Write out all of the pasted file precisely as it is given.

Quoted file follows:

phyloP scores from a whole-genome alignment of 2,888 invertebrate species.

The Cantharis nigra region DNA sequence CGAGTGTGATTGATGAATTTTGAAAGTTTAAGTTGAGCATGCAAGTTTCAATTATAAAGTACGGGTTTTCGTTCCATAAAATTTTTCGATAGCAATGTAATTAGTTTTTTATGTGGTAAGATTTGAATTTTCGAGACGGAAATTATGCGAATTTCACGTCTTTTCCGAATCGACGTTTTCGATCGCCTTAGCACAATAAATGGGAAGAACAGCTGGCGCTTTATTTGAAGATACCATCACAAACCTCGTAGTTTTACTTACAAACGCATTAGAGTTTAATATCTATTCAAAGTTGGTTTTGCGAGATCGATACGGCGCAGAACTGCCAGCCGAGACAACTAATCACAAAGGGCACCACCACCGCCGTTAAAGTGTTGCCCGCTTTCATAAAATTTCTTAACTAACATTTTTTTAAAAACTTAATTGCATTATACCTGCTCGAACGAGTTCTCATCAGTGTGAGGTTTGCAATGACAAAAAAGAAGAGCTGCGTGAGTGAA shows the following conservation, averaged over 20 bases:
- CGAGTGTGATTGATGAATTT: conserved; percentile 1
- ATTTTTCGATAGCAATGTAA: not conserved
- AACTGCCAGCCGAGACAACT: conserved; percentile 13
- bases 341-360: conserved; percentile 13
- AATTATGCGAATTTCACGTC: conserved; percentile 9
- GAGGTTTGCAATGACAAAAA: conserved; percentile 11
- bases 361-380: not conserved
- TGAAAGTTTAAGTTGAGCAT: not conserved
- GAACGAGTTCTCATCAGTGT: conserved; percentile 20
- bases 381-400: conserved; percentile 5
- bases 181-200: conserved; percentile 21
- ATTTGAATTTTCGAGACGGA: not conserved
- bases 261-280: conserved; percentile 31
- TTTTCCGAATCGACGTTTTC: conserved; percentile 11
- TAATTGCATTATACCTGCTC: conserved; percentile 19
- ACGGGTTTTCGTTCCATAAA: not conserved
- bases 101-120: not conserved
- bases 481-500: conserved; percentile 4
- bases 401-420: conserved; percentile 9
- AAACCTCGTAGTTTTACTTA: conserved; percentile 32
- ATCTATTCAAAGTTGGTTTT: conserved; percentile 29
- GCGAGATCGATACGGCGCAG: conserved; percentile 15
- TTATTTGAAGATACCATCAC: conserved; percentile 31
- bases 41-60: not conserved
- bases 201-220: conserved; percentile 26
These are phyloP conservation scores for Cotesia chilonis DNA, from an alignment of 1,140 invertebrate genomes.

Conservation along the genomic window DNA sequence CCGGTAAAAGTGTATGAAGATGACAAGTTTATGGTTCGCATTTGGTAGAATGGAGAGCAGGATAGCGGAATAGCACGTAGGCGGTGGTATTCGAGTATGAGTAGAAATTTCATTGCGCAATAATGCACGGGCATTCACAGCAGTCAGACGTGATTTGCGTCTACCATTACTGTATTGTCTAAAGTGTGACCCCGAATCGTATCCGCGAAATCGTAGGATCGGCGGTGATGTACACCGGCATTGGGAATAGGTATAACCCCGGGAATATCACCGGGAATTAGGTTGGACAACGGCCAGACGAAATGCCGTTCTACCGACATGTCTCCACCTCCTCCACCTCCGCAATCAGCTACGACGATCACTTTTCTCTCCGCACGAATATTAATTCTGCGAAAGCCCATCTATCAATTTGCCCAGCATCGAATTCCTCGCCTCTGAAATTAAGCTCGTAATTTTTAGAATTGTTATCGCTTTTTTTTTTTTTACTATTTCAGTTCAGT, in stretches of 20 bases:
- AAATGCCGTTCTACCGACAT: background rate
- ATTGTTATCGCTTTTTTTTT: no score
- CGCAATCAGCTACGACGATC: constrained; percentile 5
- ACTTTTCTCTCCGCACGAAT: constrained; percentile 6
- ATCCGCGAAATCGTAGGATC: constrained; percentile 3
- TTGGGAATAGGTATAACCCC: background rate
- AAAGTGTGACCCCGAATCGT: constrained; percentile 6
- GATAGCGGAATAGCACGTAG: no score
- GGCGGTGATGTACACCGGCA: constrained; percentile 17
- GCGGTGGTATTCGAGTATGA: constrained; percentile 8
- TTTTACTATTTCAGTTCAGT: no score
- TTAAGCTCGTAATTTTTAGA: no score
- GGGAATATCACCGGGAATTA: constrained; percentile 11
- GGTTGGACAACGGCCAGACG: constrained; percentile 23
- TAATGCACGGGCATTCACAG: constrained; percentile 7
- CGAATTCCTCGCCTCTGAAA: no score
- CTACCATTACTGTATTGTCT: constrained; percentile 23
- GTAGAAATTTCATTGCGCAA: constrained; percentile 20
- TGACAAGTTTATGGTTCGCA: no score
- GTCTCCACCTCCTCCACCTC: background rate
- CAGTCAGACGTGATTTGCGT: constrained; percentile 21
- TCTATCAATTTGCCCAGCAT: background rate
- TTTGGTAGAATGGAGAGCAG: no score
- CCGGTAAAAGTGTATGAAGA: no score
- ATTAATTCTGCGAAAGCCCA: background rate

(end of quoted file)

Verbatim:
phyloP scores from a whole-genome alignment of 2,888 invertebrate species.

The Cantharis nigra region DNA sequence CGAGTGTGATTGATGAATTTTGAAAGTTTAAGTTGAGCATGCAAGTTTCAATTATAAAGTACGGGTTTTCGTTCCATAAAATTTTTCGATAGCAATGTAATTAGTTTTTTATGTGGTAAGATTTGAATTTTCGAGACGGAAATTATGCGAATTTCACGTCTTTTCCGAATCGACGTTTTCGATCGCCTTAGCACAATAAATGGGAAGAACAGCTGGCGCTTTATTTGAAGATACCATCACAAACCTCGTAGTTTTACTTACAAACGCATTAGAGTTTAATATCTATTCAAAGTTGGTTTTGCGAGATCGATACGGCGCAGAACTGCCAGCCGAGACAACTAATCACAAAGGGCACCACCACCGCCGTTAAAGTGTTGCCCGCTTTCATAAAATTTCTTAACTAACATTTTTTTAAAAACTTAATTGCATTATACCTGCTCGAACGAGTTCTCATCAGTGTGAGGTTTGCAATGACAAAAAAGAAGAGCTGCGTGAGTGAA shows the following conservation, averaged over 20 bases:
- CGAGTGTGATTGATGAATTT: conserved; percentile 1
- ATTTTTCGATAGCAATGTAA: not conserved
- AACTGCCAGCCGAGACAACT: conserved; percentile 13
- bases 341-360: conserved; percentile 13
- AATTATGCGAATTTCACGTC: conserved; percentile 9
- GAGGTTTGCAATGACAAAAA: conserved; percentile 11
- bases 361-380: not conserved
- TGAAAGTTTAAGTTGAGCAT: not conserved
- GAACGAGTTCTCATCAGTGT: conserved; percentile 20
- bases 381-400: conserved; percentile 5
- bases 181-200: conserved; percentile 21
- ATTTGAATTTTCGAGACGGA: not conserved
- bases 261-280: conserved; percentile 31
- TTTTCCGAATCGACGTTTTC: conserved; percentile 11
- TAATTGCATTATACCTGCTC: conserved; percentile 19
- ACGGGTTTTCGTTCCATAAA: not conserved
- bases 101-120: not conserved
- bases 481-500: conserved; percentile 4
- bases 401-420: conserved; percentile 9
- AAACCTCGTAGTTTTACTTA: conserved; percentile 32
- ATCTATTCAAAGTTGGTTTT: conserved; percentile 29
- GCGAGATCGATACGGCGCAG: conserved; percentile 15
- TTATTTGAAGATACCATCAC: conserved; percentile 31
- bases 41-60: not conserved
- bases 201-220: conserved; percentile 26
These are phyloP conservation scores for Cotesia chilonis DNA, from an alignment of 1,140 invertebrate genomes.

Conservation along the genomic window DNA sequence CCGGTAAAAGTGTATGAAGATGACAAGTTTATGGTTCGCATTTGGTAGAATGGAGAGCAGGATAGCGGAATAGCACGTAGGCGGTGGTATTCGAGTATGAGTAGAAATTTCATTGCGCAATAATGCACGGGCATTCACAGCAGTCAGACGTGATTTGCGTCTACCATTACTGTATTGTCTAAAGTGTGACCCCGAATCGTATCCGCGAAATCGTAGGATCGGCGGTGATGTACACCGGCATTGGGAATAGGTATAACCCCGGGAATATCACCGGGAATTAGGTTGGACAACGGCCAGACGAAATGCCGTTCTACCGACATGTCTCCACCTCCTCCACCTCCGCAATCAGCTACGACGATCACTTTTCTCTCCGCACGAATATTAATTCTGCGAAAGCCCATCTATCAATTTGCCCAGCATCGAATTCCTCGCCTCTGAAATTAAGCTCGTAATTTTTAGAATTGTTATCGCTTTTTTTTTTTTTACTATTTCAGTTCAGT, in stretches of 20 bases:
- AAATGCCGTTCTACCGACAT: background rate
- ATTGTTATCGCTTTTTTTTT: no score
- CGCAATCAGCTACGACGATC: constrained; percentile 5
- ACTTTTCTCTCCGCACGAAT: constrained; percentile 6
- ATCCGCGAAATCGTAGGATC: constrained; percentile 3
- TTGGGAATAGGTATAACCCC: background rate
- AAAGTGTGACCCCGAATCGT: constrained; percentile 6
- GATAGCGGAATAGCACGTAG: no score
- GGCGGTGATGTACACCGGCA: constrained; percentile 17
- GCGGTGGTATTCGAGTATGA: constrained; percentile 8
- TTTTACTATTTCAGTTCAGT: no score
- TTAAGCTCGTAATTTTTAGA: no score
- GGGAATATCACCGGGAATTA: constrained; percentile 11
- GGTTGGACAACGGCCAGACG: constrained; percentile 23
- TAATGCACGGGCATTCACAG: constrained; percentile 7
- CGAATTCCTCGCCTCTGAAA: no score
- CTACCATTACTGTATTGTCT: constrained; percentile 23
- GTAGAAATTTCATTGCGCAA: constrained; percentile 20
- TGACAAGTTTATGGTTCGCA: no score
- GTCTCCACCTCCTCCACCTC: background rate
- CAGTCAGACGTGATTTGCGT: constrained; percentile 21
- TCTATCAATTTGCCCAGCAT: background rate
- TTTGGTAGAATGGAGAGCAG: no score
- CCGGTAAAAGTGTATGAAGA: no score
- ATTAATTCTGCGAAAGCCCA: background rate